Expellees push museum plan despite opposition

8th August 2005, Comments 0 comments

8 August 2005, BERLIN - Germans who remember their expulsion from eastern Europe after the Second World War held firm Saturday to their plans for a museum in Berlin to document such experiences, although Germany's interior minister warned them against it.

8 August 2005

BERLIN - Germans who remember their expulsion from eastern Europe after the Second World War held firm Saturday to their plans for a museum in Berlin to document such experiences, although Germany's interior minister warned them against it.

There has been fierce criticism in Poland and the Czech Republic of the proposed 'Centre Against Expulsions' amid fears that it will be revisionist, although promoters say it will study all of Europe's ethnic conflicts.

At the Berlin congress of the Expellees Federation (BdV), Minister Otto Schily rejected an "isolated German creation". He said the plan for a memorial was "in principle worthy of support" but only if it was carried out as a European project, not a German one.

But Angela Merkel, leader of Germany's Christian Democratic Union (CDU) and keynote speaker Jose Ayala Lasso, who is U.N. high commissioner for human rights, expressly supported the project.

Merkel also called for a national memorial day to be instituted in Germany to remember the victims of expulsion.

BdV Chairwoman Erika Steinbach told delegates she was sticking to her plan to build the centre in Berlin and document in it the fates of more than 15 million ethnic Germans forced out of eastern Europe as well as expulsions of other peoples in modern history.

"All victims of genocide and expulsion demand a place in historical memory," said Steinbach, who is a federal member of parliament for the CDU. Such a place ought to be provided "here in the German capital".

Eastern Europeans have discounted as unconvincing the German movement's bid to reposition itself as an opponent of all ethnic expulsions. The congress this year in Berlin has the motto, "Condemn Expulsions Worldwide".

The expellee movement in turn has viewed with profound suspicion a multi-ethnic 'European Network for Remembrance and Solidarity' jointly established by Germany, Poland, Slovakia and Hungary to conduct neutral historical research on expulsions.

Interior Minister Schily praised the Warsaw-based network, saying a European memorial was the only way to avoid feuding.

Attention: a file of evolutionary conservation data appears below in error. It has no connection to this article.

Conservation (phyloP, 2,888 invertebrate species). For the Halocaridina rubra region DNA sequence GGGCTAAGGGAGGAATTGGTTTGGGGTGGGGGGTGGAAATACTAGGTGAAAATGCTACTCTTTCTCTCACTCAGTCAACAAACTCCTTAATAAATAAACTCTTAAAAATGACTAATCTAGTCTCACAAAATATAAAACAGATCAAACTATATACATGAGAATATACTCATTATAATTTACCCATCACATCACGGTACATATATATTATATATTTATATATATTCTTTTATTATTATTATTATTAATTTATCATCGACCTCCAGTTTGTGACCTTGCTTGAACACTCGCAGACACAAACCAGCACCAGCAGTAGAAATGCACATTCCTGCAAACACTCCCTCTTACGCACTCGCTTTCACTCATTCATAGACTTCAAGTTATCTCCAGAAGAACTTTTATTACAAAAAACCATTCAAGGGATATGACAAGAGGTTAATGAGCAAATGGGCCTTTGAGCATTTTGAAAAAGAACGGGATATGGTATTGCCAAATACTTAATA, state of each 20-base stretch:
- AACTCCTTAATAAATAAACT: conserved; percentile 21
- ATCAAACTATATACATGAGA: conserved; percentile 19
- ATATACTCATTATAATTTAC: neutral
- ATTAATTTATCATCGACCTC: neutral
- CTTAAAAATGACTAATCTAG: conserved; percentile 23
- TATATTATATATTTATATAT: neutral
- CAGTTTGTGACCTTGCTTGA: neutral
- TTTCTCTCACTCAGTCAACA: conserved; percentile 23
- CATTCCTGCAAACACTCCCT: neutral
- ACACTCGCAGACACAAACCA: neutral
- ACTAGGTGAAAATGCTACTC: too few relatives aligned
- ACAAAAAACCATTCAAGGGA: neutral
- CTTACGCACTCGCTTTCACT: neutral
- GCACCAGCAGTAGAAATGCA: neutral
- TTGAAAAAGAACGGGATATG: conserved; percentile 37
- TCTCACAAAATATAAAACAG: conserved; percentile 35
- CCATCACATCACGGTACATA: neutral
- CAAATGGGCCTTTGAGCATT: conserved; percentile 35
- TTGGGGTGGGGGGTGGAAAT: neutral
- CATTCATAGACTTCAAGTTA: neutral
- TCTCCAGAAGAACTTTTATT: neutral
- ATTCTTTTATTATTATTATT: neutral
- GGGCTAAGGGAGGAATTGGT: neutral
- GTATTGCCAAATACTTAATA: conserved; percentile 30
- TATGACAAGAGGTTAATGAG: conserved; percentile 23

The fierceness of opposition in Poland and the Czech Republic to the expellee plans may have surprised some.

"But we cannot just ignore it, even when it is sometimes polemically exaggerated," he told the expellee gathering.

There were whistles and jeers when Schily said he welcomed another proposal by former Polish foreign minister Bronislaw Geremek to set up a "centre of reconciliation" in the Polish city of Wroclaw.

Addressing the expellees' continued resentment at losing land and possessions in eastern Europe six decades ago, Schily said their confiscation without compensation had been illegal.

"Expulsion cannot be justified by the crimes of a regime of terror," he said in reference to the view that the deportations were a punishment on the Germans for starting the Second World War.

He said history could not however be undone. Germany had renounced its claims to the former ethnic German areas and its government would not raise compensation claims "either today or in the future".

Both Merkel and Schily condemned plans by a radical expellee group, the Preussische Treuhand (Prussian Trust), to pursue claims in European courts.

Merkel also told the congress she supported continued resettlement in Germany of ethnic Germans from eastern Europe, Russia and Central Asia and would not terminate their rights of entry.

Before the meeting began, Steinbach called for federal funding for the expellees' Berlin Centre.

She told the Tagesspiegel newspaper that if the Christian Democrats really wanted the centre, then they must fund it if they win power at next month's general election as widely expected.

She criticized the European Network for Remembrance, saying it represented only four nations and failed to represent Baltic states and the states of the former Yugoslavia.

DPA

Subject: German news

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